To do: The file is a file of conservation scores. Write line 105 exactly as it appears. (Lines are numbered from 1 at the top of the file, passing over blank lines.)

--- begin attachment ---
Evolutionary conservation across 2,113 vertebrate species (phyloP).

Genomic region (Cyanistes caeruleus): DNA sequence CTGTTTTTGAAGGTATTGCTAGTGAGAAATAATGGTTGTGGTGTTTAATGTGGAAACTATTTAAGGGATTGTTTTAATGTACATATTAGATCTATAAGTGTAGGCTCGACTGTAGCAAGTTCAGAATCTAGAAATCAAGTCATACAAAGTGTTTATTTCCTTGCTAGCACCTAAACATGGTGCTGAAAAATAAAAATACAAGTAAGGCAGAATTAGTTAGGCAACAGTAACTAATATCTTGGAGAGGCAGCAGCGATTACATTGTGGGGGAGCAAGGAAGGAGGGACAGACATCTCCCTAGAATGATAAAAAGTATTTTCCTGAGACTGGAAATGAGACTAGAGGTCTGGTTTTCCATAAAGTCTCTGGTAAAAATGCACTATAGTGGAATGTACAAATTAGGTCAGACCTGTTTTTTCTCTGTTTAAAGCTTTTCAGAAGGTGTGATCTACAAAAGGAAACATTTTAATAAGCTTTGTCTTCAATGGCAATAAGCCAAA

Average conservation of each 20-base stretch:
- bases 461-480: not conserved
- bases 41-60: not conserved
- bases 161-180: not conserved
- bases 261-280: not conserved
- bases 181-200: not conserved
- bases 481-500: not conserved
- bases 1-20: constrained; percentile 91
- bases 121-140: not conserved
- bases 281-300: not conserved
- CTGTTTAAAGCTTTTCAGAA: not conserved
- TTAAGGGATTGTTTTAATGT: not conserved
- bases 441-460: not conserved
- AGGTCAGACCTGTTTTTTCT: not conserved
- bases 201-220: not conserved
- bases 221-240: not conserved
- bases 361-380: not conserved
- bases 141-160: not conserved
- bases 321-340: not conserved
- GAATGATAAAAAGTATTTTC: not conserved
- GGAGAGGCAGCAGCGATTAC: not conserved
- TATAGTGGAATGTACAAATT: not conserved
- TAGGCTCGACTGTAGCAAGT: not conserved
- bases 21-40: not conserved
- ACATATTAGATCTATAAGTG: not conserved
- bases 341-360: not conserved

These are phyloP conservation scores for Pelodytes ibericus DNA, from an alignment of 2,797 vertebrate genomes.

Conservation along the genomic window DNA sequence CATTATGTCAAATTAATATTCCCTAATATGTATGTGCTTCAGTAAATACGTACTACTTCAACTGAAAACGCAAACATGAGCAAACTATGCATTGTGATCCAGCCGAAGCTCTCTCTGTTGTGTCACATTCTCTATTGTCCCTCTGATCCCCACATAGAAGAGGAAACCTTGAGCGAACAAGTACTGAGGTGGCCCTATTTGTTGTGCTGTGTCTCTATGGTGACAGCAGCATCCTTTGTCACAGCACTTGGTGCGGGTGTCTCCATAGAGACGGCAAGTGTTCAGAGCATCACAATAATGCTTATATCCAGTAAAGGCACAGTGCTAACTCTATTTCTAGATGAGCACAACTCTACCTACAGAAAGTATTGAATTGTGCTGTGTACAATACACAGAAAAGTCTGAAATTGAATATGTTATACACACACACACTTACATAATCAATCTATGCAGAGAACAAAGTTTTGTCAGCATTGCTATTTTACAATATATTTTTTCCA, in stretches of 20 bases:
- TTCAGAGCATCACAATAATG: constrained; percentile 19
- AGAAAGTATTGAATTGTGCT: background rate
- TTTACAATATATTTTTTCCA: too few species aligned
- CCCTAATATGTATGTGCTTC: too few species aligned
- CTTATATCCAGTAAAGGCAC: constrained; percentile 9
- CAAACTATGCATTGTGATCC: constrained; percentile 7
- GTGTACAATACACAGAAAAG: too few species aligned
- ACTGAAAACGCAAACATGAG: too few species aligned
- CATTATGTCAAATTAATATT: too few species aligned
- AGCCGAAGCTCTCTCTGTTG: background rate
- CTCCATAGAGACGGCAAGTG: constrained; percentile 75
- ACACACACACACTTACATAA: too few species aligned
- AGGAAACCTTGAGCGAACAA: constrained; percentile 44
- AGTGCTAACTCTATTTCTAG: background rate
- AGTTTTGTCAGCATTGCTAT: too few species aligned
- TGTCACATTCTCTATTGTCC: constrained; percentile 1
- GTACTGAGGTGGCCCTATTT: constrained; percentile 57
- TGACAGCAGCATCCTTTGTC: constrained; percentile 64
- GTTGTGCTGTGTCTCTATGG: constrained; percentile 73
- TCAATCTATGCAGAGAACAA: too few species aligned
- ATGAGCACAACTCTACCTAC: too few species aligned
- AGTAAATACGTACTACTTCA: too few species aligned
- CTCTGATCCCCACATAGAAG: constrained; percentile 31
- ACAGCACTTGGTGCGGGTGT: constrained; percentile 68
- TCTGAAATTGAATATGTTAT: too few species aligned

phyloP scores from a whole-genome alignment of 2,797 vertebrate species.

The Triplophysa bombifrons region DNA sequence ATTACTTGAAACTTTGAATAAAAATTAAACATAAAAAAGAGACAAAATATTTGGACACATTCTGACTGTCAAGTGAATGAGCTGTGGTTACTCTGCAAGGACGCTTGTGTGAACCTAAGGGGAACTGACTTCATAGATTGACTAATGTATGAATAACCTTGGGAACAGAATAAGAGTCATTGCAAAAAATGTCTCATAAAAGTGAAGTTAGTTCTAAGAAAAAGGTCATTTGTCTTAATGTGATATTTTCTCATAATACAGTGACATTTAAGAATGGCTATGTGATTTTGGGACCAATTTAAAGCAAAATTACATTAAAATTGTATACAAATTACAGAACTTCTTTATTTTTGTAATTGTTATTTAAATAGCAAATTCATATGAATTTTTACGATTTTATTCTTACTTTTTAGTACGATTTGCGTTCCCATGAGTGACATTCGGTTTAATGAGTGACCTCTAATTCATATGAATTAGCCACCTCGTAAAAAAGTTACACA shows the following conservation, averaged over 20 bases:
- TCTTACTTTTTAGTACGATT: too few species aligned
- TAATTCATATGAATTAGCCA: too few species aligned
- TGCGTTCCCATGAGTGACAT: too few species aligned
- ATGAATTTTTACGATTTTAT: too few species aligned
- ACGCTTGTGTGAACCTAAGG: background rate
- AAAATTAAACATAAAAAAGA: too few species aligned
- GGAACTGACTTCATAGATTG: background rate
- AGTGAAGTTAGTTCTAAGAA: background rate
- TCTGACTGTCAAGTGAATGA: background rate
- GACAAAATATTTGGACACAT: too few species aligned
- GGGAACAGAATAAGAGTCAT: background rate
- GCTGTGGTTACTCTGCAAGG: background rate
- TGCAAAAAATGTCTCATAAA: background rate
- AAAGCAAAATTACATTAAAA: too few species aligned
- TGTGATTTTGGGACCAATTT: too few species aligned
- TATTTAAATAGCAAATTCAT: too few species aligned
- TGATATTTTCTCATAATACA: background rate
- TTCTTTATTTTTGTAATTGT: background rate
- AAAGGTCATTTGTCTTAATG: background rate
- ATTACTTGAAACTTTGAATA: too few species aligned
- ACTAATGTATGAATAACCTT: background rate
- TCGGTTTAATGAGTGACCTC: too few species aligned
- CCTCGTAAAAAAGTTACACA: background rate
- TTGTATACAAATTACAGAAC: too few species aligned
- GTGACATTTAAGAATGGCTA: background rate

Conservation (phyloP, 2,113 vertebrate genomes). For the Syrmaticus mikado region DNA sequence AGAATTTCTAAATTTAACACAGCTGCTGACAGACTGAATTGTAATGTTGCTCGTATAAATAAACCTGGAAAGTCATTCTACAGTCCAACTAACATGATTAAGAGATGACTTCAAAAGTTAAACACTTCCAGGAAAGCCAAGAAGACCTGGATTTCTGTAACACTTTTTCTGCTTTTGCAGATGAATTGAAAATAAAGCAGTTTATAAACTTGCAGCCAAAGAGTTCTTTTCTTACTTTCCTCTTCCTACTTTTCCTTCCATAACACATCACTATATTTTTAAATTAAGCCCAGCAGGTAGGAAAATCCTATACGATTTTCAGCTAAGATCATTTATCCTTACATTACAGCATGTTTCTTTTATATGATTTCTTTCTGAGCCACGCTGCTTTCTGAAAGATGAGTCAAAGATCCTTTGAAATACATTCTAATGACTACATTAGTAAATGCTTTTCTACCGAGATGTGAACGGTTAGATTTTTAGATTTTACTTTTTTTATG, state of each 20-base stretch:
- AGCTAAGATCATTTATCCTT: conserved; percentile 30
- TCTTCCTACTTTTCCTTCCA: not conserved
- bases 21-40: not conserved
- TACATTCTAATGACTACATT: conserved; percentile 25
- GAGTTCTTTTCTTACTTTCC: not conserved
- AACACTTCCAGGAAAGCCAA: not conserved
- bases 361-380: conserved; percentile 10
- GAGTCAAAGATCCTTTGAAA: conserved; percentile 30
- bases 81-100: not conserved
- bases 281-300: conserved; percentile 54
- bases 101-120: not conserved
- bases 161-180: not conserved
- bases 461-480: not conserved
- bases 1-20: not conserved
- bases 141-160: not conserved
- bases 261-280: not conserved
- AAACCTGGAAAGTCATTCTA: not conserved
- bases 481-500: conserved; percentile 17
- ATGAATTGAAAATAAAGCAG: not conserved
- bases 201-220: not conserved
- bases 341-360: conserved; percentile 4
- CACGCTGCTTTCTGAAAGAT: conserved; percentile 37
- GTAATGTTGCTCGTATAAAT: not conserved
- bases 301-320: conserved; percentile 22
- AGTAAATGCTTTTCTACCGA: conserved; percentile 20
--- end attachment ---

- CACGCTGCTTTCTGAAAGAT: conserved; percentile 37